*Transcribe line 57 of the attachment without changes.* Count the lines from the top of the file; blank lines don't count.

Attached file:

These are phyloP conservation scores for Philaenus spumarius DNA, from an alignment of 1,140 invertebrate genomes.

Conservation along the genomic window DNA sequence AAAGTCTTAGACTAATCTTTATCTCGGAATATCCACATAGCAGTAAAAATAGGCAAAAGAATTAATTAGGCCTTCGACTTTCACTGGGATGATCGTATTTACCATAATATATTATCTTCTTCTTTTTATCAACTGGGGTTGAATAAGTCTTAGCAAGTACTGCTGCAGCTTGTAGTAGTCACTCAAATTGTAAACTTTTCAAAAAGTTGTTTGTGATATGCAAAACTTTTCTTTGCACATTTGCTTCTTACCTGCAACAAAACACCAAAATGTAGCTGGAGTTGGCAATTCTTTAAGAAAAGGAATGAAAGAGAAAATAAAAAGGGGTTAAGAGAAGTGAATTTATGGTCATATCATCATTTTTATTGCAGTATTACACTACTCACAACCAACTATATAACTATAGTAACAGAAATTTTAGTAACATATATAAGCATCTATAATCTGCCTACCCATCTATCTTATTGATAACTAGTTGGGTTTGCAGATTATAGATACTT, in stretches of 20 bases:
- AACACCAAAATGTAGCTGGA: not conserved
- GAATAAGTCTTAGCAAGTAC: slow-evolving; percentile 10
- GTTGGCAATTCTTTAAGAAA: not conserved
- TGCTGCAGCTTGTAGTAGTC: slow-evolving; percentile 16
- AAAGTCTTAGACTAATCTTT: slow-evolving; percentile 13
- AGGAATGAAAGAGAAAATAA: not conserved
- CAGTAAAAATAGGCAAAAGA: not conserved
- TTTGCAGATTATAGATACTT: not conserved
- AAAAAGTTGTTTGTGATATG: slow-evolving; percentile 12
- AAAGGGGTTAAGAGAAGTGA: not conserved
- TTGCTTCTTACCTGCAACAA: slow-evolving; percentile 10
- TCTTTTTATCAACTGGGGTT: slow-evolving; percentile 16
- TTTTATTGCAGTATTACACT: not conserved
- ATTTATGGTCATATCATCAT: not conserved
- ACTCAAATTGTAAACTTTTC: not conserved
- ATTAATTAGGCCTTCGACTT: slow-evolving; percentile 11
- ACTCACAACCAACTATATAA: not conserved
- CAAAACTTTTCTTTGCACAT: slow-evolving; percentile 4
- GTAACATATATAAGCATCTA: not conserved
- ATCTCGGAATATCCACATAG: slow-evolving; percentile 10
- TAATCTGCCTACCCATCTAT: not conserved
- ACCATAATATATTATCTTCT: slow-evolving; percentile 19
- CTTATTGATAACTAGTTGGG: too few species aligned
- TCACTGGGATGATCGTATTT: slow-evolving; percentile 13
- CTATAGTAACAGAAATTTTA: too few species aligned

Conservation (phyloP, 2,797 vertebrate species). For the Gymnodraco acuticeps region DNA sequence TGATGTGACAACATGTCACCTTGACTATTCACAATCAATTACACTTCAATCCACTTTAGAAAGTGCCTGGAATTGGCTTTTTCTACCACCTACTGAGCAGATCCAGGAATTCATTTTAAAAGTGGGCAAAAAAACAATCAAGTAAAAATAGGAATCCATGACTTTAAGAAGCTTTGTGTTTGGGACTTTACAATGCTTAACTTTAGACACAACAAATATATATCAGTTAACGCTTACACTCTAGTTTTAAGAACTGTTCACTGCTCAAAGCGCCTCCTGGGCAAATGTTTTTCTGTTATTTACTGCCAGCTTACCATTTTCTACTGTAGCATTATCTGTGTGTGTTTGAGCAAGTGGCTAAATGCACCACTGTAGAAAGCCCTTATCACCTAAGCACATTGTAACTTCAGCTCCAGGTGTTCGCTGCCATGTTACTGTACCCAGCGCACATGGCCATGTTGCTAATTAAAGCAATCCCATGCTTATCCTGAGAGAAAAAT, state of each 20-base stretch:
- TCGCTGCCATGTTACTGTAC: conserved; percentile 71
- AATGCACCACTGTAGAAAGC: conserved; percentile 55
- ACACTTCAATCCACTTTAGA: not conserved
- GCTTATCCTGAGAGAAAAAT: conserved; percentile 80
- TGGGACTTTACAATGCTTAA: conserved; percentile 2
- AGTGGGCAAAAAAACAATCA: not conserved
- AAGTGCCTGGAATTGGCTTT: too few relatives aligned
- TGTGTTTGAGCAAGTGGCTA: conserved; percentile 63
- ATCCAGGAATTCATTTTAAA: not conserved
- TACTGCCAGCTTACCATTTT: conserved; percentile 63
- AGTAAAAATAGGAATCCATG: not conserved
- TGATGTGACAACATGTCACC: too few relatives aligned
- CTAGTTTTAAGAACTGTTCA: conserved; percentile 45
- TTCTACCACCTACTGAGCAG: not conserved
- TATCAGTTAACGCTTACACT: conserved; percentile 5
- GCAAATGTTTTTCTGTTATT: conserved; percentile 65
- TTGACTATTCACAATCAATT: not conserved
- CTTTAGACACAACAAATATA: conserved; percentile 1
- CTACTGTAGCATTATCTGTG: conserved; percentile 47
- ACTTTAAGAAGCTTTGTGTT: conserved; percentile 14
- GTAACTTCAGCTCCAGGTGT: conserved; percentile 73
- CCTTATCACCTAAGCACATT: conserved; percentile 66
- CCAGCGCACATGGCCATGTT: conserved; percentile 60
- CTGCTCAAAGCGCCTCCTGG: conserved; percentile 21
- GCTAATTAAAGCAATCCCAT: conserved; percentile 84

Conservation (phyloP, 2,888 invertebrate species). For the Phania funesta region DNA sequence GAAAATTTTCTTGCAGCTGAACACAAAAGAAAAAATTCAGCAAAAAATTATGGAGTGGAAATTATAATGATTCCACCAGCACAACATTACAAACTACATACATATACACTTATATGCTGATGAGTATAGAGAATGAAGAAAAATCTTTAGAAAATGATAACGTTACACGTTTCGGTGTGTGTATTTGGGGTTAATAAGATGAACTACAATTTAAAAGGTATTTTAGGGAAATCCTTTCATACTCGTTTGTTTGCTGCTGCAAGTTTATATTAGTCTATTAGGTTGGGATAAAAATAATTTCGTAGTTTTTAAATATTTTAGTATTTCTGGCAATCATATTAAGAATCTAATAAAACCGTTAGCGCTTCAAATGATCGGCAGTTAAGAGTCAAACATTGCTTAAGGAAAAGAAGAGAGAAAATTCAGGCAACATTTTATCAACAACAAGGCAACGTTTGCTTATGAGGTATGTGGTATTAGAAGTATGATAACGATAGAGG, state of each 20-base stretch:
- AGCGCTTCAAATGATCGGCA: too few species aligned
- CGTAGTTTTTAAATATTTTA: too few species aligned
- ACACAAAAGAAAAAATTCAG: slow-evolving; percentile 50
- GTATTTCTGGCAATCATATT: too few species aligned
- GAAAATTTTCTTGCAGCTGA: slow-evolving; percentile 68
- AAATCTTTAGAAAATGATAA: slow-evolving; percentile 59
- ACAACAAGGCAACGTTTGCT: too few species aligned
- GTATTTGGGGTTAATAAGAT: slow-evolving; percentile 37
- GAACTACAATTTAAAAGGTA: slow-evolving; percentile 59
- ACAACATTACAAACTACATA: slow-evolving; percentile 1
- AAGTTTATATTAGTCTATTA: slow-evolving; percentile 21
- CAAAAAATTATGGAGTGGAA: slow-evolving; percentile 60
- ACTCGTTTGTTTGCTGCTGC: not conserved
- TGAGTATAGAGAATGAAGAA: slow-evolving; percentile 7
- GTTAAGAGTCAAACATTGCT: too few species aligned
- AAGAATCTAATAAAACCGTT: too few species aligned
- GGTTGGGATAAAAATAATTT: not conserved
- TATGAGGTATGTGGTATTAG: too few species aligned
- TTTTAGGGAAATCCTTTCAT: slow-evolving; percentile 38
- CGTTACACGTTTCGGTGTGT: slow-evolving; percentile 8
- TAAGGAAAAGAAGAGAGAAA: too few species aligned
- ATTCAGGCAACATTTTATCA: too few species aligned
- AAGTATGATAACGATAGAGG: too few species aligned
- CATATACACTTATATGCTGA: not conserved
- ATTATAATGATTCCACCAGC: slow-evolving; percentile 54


- ACACAAAAGAAAAAATTCAG: slow-evolving; percentile 50